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brian fitzmartin
(brianfitz) - F

Locale: philadelphia PA
stuff sacks on 06/21/2007 09:53:44 MDT Print View

does any one have a fomula for stuff sacks. i would like to make then 6x12 and 7x14. i need to make 3 sacks total . what to keep the cost down so knowing how much fabric i need to start would help alot.
thanks brian

Edited by brianfitz on 06/21/2007 09:54:18 MDT.

Jason Shaffer
(PA_Jay) - F

Locale: on the move....
Re: stuff sacks on 06/21/2007 10:06:46 MDT Print View

Jay's MYOG series includes a 4x8 stuff sack, so if nothing else you could extrapolate for larger sizes. Maybe you've already seen this.
http://www.backpackinglight.com/cgi-bin/backpackinglight/make_your_own_gear_5_yards_to_sul_part_2.html

Joe Federici
(need2boat) - F

Locale: North East
Re: stuff sacks on 06/21/2007 11:36:16 MDT Print View

This fomula's is lifted from Thru-Hiker

[(desired diameter) x 3.14] +.5 = fabric width (desired depth) / .75 = fabric length or Length = ((desired depth + 2) + width/2)

Check out his site as he sells them in kits. This is nice because you get everything you need and the price is the same.

JFF

Kevin Stephens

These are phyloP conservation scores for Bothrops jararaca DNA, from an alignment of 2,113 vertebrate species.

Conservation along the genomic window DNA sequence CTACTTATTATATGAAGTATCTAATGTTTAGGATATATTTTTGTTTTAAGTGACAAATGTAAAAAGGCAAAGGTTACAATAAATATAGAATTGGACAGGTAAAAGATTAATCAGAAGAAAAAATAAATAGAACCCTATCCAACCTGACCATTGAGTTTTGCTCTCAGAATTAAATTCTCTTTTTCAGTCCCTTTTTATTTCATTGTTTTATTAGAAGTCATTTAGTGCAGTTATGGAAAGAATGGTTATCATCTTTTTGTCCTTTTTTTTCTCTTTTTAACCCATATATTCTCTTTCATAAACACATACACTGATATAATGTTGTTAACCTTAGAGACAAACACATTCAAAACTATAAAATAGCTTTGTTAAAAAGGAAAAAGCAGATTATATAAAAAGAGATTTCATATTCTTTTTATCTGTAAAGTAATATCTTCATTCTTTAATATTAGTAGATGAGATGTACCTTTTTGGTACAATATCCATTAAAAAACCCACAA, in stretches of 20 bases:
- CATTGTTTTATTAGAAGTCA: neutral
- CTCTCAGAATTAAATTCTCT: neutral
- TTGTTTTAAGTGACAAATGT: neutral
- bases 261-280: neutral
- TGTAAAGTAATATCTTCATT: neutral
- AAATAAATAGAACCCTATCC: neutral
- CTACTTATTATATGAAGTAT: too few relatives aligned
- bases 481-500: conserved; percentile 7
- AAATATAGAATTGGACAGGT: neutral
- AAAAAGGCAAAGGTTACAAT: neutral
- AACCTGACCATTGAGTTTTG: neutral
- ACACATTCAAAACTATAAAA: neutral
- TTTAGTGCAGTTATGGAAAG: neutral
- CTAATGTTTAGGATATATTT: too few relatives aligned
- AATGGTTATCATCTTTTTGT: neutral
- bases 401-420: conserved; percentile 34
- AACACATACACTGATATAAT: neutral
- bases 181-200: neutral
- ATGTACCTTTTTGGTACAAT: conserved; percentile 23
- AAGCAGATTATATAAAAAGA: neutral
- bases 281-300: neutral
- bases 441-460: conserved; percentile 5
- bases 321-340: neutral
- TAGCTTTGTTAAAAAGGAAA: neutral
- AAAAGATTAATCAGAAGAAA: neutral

(KyKevin) - F

Locale: Land of Arches
.. on 06/21/2007 13:04:31 MDT Print View

I like my stuff sacks to have a round bottom, so I cut a circle 1" bigger than what I need for a bottom, to determine the length of your fabric for the body just multiply your bottom size by pie (3.14) be sure to allow for seams and anthing else (such as grommets)

Steve Smith
(bardsandwarriors) - F

Locale: Wales
Bedsheets! on 06/22/2007 05:04:59 MDT Print View

If you get some cheap fabric, you can quickly make one to experiement, then cut around the pattern on the expensive fabric. I use a very simple tacking stitch for the model, which is quick to make.

I buy old bedsheets from charity (thrift) shops. At something like £2 a sheet, they are excellent value.

Michael Davis
(mad777) - F

Locale: South Florida
Re: stuff sacks on 06/22/2007 12:36:11 MDT Print View

My method is as follows:

I multiply the desired diameter of the stuff sack by 3 (techically pi, but it's a stuff sack after all) and add 1 inch for seam allowance. So, a 4" diameter stuff sack would require 4x3+1 = 13 inch wide material.
I then cut the material the length of the finished stuff sack plus the diameter plus 1 inch for seams. So, 10" stuff sack would be cut 10+4+1 = 15 inches.
Next, I fold the material in half so that it measures 15"x6.5" in my example above. I cut one end of the doulbed fabric in a semi-circle shape. This will be the bottom of the stuff sack.
I then unfold the piece and sew the draw-cord in along the 13" side by folding over about 1" of fabric.
Finally, I double the fabric again as previously described and sew the one long seam that goes around the semi-circle bottom and up the side to the draw-cord end.

As a bonus to tackling DIY projects, one usually ends up with about 3 new stuff sacks!